while (within any level of precision), and this value repeats endlessly.
All of these points are part of the Mandelbrot Set, and all of
the early repeaters fall within the main body of the Set. This
can be clearly seen on the figure below with 1st and 2nd order Repeating
Points highlighted (repetition with a period of one or two).
What is shown highlighted in this image are those areas where the
function repeats the last value, or the one immediately previous.
Near (0,0i) and (-1,0i) all points repeat after only a few
iterations, but as one moves out toward the edges of the
Mandelbrot Set, more and more iterations are required before the
* size* value repeats. This figure seems to depict
the luminous aspect of the universe, in terms of its vibrancy and
expanding energy. The image was created by highlighting
those areas displaying cyclical variation, which is characteristic
of waves and wave-like phenomena. What the image reveals,
in my view, is the purely wavelike nature of reality, rendered as
a halo within the Mandelbrot Set.

If one examines the cardioid, or heart shaped, region in the upper half of the image above, it is easy to imagine that the repeating points are a ball of energy expanding outward from the origin, toward the edges of the set. However, as it expands, its symmetry is broken. What we see is that this expansion starts in roughly concentric circles, but as the expansion proceeds toward the cusp these cirlces become more and more dimpled, and morph gradually into a cardioid-like shape. It is notable, however, that there appear to be holes in that shape, which do not resolve even at very-high iterations. These spaces appear, in the halo, in the region near each bulb (except for the largest circular region), with the magnitude of the corresponding missing spaces depending on its size. If one were to create waves in a liquid, within a Mandelbrot shaped vessel and starting at the point of origin, these waves would break against the cusp and be forced to go one way or the other. This is another kind of broken symmetry, as the energy from waves is swept into clockwise motion on the right, and counter-clockwise motion on the left. The different-sized bulbs (or voids) around the periphery also serve as a kind of filter for various wavelengths of vibration.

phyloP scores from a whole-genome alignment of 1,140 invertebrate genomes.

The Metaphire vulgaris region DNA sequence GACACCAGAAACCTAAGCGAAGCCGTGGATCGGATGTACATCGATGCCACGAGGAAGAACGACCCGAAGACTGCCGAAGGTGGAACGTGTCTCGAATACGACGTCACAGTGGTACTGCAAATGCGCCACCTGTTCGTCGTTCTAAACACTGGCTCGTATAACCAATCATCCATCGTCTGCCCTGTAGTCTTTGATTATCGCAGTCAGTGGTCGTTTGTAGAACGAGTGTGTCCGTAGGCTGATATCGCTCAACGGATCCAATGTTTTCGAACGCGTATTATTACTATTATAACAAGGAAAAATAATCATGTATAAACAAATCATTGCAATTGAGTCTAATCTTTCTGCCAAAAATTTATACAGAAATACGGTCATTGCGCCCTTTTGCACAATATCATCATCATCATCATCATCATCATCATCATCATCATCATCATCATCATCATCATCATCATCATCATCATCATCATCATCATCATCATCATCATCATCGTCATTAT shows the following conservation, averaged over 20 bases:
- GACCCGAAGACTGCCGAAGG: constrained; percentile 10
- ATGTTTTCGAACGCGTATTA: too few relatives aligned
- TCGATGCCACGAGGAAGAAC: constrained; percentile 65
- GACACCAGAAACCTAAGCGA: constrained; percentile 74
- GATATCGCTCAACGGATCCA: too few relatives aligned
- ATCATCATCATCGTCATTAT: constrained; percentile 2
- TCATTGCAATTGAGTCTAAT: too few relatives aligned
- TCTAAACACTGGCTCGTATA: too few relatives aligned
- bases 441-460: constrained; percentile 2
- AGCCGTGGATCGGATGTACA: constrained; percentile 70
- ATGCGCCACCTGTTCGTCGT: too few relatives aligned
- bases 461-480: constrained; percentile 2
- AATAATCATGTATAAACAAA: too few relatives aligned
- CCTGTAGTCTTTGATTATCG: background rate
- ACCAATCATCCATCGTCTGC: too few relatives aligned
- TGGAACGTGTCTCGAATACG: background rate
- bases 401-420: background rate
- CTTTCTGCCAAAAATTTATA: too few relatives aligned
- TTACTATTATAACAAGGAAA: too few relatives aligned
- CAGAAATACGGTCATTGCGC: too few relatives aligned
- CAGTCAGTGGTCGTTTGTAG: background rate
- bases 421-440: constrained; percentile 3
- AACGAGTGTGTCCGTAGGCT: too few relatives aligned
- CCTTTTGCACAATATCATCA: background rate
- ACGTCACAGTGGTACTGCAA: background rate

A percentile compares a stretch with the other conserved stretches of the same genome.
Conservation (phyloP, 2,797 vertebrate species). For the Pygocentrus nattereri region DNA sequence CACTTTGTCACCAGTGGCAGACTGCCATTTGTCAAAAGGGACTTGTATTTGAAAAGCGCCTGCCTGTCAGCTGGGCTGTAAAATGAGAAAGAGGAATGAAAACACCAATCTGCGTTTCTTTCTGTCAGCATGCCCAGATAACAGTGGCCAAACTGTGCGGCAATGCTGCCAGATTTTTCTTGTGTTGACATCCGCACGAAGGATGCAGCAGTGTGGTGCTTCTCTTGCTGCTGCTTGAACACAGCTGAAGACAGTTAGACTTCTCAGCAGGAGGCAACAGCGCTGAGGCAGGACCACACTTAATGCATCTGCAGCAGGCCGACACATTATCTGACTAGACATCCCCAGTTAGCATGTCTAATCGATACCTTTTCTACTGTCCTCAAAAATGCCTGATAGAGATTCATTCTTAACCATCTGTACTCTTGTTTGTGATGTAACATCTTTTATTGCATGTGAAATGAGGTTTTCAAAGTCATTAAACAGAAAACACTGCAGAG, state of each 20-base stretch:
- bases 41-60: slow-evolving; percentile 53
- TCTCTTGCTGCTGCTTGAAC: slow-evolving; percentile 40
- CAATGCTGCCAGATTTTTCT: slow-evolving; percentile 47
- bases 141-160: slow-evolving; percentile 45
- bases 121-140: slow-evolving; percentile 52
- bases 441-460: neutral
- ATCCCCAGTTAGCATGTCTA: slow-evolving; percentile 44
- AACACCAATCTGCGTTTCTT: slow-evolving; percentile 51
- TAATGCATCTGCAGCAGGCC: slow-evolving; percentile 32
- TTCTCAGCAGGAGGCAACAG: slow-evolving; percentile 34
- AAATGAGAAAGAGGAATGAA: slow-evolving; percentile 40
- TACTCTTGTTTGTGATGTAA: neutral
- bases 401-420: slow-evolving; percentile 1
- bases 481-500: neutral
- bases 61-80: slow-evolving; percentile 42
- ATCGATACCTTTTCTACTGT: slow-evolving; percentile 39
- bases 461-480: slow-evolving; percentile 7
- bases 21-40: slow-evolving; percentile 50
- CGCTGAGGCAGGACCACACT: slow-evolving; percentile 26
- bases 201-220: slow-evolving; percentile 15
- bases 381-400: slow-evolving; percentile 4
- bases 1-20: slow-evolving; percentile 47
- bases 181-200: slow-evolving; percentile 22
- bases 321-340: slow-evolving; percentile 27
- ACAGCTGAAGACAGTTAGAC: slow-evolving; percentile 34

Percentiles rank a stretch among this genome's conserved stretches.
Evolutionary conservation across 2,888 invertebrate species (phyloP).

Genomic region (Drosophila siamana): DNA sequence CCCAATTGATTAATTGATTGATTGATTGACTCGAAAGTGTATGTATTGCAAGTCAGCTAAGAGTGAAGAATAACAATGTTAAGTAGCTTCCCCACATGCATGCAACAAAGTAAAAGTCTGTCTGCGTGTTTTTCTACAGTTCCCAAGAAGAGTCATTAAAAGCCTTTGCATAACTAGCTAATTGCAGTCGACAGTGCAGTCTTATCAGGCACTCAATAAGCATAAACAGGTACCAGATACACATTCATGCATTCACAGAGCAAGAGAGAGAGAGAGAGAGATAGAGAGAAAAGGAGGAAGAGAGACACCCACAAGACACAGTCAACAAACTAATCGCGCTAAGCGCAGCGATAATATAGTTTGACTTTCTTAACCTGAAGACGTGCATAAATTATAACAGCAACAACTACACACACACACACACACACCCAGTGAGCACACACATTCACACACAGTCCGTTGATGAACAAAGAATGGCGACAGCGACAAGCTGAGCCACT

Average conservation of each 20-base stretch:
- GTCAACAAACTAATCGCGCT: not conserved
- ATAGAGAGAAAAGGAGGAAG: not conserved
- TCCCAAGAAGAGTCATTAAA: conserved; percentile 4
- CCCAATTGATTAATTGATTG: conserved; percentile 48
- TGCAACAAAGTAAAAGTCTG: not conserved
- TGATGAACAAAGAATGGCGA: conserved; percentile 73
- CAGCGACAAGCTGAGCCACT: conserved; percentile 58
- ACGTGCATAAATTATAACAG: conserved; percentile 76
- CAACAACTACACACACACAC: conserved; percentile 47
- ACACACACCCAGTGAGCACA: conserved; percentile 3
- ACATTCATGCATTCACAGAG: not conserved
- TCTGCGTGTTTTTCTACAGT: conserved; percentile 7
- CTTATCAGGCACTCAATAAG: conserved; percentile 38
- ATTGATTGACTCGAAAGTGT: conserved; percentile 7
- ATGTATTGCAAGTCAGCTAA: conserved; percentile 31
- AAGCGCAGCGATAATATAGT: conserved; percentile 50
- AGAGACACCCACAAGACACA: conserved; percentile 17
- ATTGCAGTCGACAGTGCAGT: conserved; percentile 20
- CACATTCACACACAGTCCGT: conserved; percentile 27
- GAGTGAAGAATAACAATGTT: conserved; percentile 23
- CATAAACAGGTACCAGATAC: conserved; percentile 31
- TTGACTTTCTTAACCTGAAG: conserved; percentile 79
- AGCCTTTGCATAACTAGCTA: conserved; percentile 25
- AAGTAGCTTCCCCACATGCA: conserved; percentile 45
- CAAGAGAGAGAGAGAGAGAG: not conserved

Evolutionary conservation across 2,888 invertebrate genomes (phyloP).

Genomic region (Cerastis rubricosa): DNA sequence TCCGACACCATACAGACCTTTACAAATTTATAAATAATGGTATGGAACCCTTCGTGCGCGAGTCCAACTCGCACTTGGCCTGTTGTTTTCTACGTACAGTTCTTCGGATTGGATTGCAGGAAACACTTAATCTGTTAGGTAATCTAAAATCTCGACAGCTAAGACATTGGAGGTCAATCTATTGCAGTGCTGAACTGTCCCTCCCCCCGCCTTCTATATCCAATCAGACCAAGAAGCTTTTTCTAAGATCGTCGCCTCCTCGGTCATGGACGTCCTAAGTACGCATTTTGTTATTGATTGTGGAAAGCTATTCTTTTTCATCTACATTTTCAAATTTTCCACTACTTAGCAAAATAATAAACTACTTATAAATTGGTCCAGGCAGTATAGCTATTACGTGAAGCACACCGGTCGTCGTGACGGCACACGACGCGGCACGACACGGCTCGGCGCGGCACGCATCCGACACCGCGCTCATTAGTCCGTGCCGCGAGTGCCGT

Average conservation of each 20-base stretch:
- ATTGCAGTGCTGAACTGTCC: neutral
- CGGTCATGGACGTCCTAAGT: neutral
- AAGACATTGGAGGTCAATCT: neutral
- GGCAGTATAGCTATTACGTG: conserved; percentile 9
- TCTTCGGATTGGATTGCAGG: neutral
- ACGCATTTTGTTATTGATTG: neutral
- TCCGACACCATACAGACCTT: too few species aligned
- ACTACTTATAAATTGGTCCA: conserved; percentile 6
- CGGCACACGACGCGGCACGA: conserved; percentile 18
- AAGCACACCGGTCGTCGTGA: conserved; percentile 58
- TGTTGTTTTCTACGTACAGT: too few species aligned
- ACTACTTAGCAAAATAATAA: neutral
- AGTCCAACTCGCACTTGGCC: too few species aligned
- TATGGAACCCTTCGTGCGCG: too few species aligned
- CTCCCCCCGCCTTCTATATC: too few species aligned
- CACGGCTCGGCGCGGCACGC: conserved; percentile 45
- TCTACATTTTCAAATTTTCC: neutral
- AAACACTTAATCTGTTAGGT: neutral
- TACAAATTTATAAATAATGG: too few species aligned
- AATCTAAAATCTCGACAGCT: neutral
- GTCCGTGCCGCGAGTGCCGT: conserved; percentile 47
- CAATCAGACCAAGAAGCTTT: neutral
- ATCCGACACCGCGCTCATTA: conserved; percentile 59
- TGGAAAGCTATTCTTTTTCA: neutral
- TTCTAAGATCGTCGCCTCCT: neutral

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Magnification of Mandelbrot Set

with Repeating Points highlighted

centered at the origin (0, 0i)

In the enlarged image above, one can see all of the detail described in the preceeding paragraph, but there is also another feature to describe. There are radiating spokes extending out from the center, that seem to reach toward some bulbs and avoid others. In the central region, these spokes appear fairly evenly spaced, but successive color bands seem to have more, and more of them. As these spokes approach the periphery of the object they appear to bend toward the edge, as though they are trying to approach it from a perfect right angle, or perhaps to exactly match the angle of the bulb or void it is approaching. If the expanding energy ball of the early universe is represented by the repeating points, then the radiating spokes may correspond to the angular variations we observe in the Cosmic Microwave Background radation, and the density variations in the expanding fireball. I have not attempted to quantify specific correspondences, however. But having only examined the repetitive and cyclical nature, or wave-like aspect, we must now look to its complement, the substantial part of the equation and the particle-like aspect. Does the Mandelbrot Set offer us insight into how matter arises, as well? It seems that it does indeed. It give us a lot of information about this aspect of the universe's birth too.